Phishing & Vishing Attacks
What is Phishing?Phishing are fraudulent electronic communications (emails, text messages, or instant messages) that appear to come from legitimate businesses to entice you to provide personal information. The fraudster then uses your information to commit identity theft or lure you to further engage in scams. The emails often look like they are coming from a company you know or trust, such as your bank, your insurance company, your Internet provider. However, upon closer inspection, the emails frequently contain typos or minor changes in the sender’s email address. They might also contain attachments that, when opened, install malware (malicious software) on your computer. Malware may be used to steal more personal information. For example, some forms of malware, such as spyware, may track without you knowing the keys that you type and steal your passcodes.
Additionally, phishing emails often contain links to fake websites intended to look like the legitimate companies you do business with, like your bank or brokerage firm. Just as with the malicious attachments,these look-alike websites may also install malware on your computer or steal your password information. Remember, never reply to or click on a link in an unsolicited email asking for personal information, such as your credit card, bank account information, or Social Security number.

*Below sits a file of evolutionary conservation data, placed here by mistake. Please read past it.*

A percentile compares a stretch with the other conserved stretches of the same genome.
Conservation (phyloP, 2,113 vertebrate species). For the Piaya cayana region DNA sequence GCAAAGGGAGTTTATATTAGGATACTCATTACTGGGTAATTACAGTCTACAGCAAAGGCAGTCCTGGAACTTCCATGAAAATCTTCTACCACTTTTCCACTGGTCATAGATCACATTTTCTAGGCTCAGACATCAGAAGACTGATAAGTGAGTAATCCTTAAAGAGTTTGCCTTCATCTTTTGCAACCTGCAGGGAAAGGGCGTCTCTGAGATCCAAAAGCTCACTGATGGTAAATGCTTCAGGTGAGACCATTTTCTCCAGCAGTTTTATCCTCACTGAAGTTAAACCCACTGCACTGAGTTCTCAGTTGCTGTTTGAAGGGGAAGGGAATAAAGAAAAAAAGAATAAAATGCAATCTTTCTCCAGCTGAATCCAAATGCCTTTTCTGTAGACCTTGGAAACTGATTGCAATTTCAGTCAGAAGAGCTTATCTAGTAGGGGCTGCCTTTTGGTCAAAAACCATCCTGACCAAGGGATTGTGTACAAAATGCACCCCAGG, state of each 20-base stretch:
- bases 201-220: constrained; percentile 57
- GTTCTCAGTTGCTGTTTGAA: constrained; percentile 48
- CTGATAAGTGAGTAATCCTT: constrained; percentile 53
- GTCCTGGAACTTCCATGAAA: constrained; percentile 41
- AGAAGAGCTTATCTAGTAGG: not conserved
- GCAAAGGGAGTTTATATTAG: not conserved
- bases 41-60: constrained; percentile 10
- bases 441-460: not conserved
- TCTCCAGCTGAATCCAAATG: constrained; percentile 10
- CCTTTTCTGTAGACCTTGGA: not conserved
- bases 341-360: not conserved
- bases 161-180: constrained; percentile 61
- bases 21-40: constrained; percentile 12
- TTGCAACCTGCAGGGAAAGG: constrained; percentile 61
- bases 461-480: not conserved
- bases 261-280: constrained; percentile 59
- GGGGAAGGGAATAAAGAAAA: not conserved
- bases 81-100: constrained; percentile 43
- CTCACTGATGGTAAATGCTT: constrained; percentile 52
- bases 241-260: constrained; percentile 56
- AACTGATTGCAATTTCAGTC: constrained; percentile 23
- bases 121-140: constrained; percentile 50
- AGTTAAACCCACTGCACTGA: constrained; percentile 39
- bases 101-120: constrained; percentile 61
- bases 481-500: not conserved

Avoid opening or clicking on emails, attachments or links that are requesting information. When in doubt, delete the message and call the organization the email supposedly came from to alert them.
For some general tips that may help you spot phishing emails, please click here. For more information on spyware, a type of malware, please click here.
What Is Vishing?Unlike email phishing attacks (where the goal is to get you to point your web browser to a fraudulent site by clicking on a bad link), vishing (or voice phishing) is a technique of social engineering that employs a combination of text messages, phone recordings, and email to persuade customers to dial a telephone number or respond to a telephone call for the ultimate purpose of obtaining financial gain.
Fraudsters tell customers to contact their bank at a fraudulent telephone number, which is provided in an email, a text message, or by a recording using Voice over Internet Protocol (VoIP) technology. During the call, targets are asked to provide their card number and other personal or banking account information.
Since fraudsters constantly vary their scams, it is important to beware of text messages, emails, and telephone calls or recordings requesting confidential data.
Union Bank does not request personal account information by text message, email, or automated phone call. Do not respond to any unsolicited texts, emails, pop-ups, or links that ask for personal information of any kind.